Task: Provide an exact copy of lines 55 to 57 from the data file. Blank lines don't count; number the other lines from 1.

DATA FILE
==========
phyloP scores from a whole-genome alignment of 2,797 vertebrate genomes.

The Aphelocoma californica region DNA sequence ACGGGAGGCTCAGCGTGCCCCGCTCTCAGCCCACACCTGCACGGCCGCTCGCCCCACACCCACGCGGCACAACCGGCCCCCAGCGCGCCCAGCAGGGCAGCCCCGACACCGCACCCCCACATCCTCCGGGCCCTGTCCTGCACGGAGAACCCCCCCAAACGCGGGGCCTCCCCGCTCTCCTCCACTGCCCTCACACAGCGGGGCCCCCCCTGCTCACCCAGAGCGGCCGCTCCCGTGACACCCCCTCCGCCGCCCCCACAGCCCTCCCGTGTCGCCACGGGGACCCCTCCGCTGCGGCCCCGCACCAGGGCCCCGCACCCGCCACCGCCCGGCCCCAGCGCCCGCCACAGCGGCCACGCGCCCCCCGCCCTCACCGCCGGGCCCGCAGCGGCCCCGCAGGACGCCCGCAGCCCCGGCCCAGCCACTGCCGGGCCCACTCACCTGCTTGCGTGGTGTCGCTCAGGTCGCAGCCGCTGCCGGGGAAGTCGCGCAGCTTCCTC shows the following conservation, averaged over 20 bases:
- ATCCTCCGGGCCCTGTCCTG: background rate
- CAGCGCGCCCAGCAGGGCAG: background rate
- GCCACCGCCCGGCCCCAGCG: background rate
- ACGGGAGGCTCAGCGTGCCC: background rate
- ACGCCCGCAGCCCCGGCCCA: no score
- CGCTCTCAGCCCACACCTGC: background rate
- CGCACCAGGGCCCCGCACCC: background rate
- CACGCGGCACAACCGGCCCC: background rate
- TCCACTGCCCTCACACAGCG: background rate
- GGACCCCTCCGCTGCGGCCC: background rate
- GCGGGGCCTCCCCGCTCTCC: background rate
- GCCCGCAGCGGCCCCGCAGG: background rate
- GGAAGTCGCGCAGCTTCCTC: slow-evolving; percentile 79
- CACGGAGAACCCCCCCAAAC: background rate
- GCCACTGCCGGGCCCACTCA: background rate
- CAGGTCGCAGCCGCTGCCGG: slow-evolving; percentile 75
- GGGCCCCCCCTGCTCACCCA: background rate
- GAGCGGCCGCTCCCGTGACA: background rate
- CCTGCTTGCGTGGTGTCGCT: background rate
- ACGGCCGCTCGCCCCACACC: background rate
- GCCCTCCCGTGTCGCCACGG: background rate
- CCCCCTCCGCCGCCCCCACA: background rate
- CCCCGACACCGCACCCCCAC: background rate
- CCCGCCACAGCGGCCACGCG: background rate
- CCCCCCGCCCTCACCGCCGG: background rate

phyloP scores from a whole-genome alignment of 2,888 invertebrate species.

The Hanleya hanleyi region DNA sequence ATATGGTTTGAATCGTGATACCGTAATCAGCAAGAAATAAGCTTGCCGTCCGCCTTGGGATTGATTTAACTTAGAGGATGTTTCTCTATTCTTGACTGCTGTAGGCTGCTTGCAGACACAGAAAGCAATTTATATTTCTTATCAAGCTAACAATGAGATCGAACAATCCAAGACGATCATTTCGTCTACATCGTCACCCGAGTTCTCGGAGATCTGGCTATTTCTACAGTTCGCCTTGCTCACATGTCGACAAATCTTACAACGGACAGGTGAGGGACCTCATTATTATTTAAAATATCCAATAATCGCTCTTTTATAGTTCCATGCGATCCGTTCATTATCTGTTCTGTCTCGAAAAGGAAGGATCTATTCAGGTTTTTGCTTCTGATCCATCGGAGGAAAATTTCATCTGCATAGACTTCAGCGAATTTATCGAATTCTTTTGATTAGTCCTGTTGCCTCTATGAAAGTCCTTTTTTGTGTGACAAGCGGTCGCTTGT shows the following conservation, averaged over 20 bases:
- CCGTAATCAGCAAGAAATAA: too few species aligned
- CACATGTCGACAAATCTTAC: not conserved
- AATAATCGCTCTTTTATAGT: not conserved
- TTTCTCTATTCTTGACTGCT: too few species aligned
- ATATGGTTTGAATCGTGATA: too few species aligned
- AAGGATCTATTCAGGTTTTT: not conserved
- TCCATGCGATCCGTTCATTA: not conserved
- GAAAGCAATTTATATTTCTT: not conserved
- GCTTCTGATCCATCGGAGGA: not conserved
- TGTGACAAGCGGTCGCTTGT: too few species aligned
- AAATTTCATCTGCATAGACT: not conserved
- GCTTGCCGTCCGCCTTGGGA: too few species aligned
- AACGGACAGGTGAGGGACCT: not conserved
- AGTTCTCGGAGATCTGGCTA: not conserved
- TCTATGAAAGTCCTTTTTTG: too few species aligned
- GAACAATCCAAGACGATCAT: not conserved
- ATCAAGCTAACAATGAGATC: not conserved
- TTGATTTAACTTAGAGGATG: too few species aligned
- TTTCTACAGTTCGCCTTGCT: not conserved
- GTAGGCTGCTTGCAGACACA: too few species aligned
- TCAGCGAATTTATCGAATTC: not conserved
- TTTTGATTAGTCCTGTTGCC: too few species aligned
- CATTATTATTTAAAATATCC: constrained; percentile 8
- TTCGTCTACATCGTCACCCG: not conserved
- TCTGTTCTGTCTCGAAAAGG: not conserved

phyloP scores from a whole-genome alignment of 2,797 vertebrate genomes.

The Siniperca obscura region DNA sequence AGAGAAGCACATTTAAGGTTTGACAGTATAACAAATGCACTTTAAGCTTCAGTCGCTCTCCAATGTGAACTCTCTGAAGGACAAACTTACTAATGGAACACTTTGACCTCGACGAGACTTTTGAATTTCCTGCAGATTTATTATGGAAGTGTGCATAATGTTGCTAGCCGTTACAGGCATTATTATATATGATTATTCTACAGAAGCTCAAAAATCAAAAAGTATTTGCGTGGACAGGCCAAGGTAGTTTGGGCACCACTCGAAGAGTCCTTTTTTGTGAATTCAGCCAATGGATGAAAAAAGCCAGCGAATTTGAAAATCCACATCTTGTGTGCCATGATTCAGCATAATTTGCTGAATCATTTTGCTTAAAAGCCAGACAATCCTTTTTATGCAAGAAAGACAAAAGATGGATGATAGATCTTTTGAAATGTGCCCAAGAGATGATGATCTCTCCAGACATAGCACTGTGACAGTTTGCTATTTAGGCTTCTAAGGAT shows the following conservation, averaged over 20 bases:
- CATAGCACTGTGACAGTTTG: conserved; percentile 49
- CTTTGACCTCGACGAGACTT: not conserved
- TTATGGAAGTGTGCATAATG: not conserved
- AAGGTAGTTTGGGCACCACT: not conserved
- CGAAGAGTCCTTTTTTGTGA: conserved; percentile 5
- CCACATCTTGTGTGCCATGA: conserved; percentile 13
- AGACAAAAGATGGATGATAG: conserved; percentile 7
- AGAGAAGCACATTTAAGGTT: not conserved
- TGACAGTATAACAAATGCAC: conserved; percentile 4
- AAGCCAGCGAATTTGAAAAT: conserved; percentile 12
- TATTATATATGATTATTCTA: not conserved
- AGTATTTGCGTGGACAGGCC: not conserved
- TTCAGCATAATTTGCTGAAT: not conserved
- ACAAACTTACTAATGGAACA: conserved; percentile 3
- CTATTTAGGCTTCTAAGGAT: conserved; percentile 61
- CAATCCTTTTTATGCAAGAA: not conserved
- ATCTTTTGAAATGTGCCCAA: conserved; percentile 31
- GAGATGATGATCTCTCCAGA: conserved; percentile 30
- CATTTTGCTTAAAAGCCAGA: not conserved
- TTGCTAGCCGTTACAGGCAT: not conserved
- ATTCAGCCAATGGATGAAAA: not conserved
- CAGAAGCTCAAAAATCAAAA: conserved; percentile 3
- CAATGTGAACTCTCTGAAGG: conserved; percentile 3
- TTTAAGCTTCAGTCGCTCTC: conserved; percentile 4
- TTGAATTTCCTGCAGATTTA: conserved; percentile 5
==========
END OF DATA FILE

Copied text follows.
phyloP scores from a whole-genome alignment of 2,797 vertebrate genomes.

The Siniperca obscura region DNA sequence AGAGAAGCACATTTAAGGTTTGACAGTATAACAAATGCACTTTAAGCTTCAGTCGCTCTCCAATGTGAACTCTCTGAAGGACAAACTTACTAATGGAACACTTTGACCTCGACGAGACTTTTGAATTTCCTGCAGATTTATTATGGAAGTGTGCATAATGTTGCTAGCCGTTACAGGCATTATTATATATGATTATTCTACAGAAGCTCAAAAATCAAAAAGTATTTGCGTGGACAGGCCAAGGTAGTTTGGGCACCACTCGAAGAGTCCTTTTTTGTGAATTCAGCCAATGGATGAAAAAAGCCAGCGAATTTGAAAATCCACATCTTGTGTGCCATGATTCAGCATAATTTGCTGAATCATTTTGCTTAAAAGCCAGACAATCCTTTTTATGCAAGAAAGACAAAAGATGGATGATAGATCTTTTGAAATGTGCCCAAGAGATGATGATCTCTCCAGACATAGCACTGTGACAGTTTGCTATTTAGGCTTCTAAGGAT shows the following conservation, averaged over 20 bases:
- CATAGCACTGTGACAGTTTG: conserved; percentile 49